The most common and less serious side effects of metformin are bloating, gas, stomach pain, weakness, diarrhea, constipation, heartburn, sneezing, headaches, cough, flushing of the skin, vomiting, runny nose, nausea and muscle pain. If you have chest pain or a rash, seek immediate medical help. Also call for emergency help if you have any symptoms of lactic acidosis: weakness, cold feeling, increasing sleepiness, slow heart rate, shortness of breath, muscle pain, stomach pain, light-headedness, and fainting. Hives, swelling of your face, lips, tongue or throat, and difficulty breathing could be a sign of an allergic reaction. Call your doctor if you begin gaining weight, notice swelling or develop flu-like symptoms. Metformin may cause hypoglycemia, which is low blood sugar. Symptoms for hypoglycemia are dizziness, shakiness, irritability, nervousness, changes in mood or behavior, headaches, weakness, numbness or tingling around your mouth, hunger, pale skin, and clumsy movements. If you do not get treated for hypoglycemia, it can become more severe and graduate into confusion, followed by seizures and loss of consciousness.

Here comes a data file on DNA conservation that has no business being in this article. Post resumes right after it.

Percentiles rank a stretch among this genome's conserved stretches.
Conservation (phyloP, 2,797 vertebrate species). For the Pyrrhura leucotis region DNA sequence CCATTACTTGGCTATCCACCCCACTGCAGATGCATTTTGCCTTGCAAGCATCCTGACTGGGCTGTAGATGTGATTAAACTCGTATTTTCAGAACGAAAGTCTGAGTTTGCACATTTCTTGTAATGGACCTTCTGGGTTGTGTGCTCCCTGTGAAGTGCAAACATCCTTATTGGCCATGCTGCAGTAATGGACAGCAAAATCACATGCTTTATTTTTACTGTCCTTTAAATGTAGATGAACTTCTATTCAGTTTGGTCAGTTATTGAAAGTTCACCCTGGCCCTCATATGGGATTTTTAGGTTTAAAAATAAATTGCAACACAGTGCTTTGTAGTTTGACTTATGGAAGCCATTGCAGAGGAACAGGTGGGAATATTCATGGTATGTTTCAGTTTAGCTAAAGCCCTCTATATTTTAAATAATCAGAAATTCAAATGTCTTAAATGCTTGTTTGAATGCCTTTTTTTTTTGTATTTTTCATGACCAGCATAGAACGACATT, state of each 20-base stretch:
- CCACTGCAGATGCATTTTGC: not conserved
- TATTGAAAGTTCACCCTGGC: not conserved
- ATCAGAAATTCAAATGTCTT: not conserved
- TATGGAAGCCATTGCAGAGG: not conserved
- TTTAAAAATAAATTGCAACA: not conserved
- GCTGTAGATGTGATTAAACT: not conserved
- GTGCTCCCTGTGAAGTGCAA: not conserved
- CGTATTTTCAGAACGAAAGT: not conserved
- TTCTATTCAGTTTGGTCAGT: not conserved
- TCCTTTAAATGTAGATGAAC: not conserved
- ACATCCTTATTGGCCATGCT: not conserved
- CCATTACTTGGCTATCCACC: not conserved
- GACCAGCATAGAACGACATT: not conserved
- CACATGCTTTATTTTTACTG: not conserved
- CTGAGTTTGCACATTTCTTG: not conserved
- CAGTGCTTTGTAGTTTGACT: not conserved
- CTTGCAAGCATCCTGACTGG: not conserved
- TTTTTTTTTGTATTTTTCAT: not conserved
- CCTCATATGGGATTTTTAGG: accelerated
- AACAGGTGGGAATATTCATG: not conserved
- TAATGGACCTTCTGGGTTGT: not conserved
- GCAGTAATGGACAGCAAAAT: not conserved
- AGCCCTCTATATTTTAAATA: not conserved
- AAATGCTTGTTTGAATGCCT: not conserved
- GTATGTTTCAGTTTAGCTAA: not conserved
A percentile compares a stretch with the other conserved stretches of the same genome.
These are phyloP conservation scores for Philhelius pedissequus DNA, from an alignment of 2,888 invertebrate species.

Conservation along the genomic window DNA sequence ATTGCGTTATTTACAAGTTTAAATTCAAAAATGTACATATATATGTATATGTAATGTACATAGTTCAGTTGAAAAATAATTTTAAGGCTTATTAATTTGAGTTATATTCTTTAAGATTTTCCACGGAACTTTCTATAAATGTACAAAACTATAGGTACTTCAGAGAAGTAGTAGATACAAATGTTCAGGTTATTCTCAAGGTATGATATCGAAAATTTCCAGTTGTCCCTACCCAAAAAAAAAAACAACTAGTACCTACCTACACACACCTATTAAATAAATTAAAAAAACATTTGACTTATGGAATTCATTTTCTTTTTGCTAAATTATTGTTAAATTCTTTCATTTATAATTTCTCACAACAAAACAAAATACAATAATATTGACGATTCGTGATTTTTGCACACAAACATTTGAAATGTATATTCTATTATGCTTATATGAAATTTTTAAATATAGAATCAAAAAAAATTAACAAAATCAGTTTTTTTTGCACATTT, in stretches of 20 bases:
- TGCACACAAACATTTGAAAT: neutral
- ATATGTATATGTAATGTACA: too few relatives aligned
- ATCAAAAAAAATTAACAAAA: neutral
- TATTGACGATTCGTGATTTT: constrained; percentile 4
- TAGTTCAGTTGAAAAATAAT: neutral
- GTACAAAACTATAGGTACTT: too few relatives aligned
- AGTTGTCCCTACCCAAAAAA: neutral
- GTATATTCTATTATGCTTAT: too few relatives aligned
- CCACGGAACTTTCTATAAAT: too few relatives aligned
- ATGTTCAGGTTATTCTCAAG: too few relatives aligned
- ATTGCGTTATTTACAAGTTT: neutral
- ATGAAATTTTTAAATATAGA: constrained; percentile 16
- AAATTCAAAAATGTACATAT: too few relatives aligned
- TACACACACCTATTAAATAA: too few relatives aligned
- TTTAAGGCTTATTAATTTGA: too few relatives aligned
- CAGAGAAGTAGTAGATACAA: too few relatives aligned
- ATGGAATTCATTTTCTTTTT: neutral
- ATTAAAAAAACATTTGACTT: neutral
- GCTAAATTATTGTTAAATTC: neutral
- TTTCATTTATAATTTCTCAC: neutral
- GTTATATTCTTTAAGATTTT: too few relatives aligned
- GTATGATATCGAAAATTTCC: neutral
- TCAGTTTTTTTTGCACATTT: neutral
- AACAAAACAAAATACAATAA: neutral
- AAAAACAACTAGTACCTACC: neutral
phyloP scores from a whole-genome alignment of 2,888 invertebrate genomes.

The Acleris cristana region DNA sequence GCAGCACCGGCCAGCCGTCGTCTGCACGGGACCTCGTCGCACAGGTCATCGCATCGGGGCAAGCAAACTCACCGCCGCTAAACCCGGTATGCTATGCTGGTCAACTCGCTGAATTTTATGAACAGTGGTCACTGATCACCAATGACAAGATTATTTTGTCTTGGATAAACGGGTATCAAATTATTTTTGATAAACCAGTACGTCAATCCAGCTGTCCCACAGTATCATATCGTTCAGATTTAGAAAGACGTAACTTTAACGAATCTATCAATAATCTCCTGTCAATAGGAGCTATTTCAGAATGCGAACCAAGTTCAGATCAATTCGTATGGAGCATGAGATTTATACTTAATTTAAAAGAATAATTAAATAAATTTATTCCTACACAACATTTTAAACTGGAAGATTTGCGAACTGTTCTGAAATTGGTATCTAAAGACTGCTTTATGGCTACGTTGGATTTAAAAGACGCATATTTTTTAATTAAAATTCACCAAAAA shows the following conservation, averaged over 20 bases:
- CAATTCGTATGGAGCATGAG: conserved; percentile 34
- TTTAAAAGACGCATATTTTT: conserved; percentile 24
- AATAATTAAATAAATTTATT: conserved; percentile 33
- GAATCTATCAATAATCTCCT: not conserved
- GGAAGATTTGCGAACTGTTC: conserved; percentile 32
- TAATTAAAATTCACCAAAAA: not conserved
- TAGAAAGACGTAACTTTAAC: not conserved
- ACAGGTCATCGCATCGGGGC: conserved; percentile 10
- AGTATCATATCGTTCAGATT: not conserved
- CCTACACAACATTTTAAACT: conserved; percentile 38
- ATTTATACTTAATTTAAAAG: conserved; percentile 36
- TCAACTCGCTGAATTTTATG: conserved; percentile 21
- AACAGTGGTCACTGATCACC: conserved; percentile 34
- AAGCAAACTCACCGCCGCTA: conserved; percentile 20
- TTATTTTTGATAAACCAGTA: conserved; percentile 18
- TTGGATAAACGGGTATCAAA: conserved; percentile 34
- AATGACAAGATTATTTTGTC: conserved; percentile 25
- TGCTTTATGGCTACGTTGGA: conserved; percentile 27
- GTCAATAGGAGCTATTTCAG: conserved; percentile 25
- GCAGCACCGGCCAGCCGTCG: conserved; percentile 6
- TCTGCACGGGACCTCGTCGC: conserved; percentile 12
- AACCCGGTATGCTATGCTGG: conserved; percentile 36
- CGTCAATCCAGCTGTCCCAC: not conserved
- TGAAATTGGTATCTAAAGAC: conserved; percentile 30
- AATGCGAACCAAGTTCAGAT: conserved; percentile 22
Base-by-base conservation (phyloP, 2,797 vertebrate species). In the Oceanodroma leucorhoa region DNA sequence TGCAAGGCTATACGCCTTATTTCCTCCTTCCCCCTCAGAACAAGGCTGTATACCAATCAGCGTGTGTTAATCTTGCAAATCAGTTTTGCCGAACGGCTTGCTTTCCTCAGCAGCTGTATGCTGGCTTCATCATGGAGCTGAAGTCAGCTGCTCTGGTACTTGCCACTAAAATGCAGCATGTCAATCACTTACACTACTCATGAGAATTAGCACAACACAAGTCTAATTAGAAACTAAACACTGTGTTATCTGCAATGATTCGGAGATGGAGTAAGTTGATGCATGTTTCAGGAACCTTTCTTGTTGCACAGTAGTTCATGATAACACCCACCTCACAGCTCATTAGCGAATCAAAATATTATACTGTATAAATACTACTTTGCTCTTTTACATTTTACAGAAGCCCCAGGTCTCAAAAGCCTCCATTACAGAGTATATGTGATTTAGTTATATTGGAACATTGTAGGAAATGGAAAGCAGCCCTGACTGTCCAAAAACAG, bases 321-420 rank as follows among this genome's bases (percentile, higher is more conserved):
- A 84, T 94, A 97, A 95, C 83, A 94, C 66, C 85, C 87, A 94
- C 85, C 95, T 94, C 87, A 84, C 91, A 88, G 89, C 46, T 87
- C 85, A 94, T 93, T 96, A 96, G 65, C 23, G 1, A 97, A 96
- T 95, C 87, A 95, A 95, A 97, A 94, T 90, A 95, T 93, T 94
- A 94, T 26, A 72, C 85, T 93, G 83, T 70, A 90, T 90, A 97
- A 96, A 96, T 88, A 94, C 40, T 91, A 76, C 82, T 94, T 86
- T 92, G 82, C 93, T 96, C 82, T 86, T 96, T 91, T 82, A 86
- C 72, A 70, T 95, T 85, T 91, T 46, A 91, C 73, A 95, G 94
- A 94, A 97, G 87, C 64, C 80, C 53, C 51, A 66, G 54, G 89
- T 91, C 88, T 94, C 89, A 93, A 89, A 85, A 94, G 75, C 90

You can also develop hyperglycemia, which is high blood sugar. Symptoms are frequent urination, extreme hunger, thirst, blurred vision and weakness. If not treated, it can develop into a more serious life-threatening diabetic ketoacidosis. Symptoms are nausea, vomiting, dry mouth, fruity smelling breath and lapsing in unconsciousness. Because metformin is used in combination drugs, some of those other active ingredients may also have side effects.
- Q Will I lose weight with metformin?
- Q Could I be allergic to metformin?
- Q Is there a generic version of metformin?
- Q Can I get low blood sugar levels when taking metformin?
- Q If I'm sick and can't eat, can I take my metformin without food?
- Q How should I take metformin?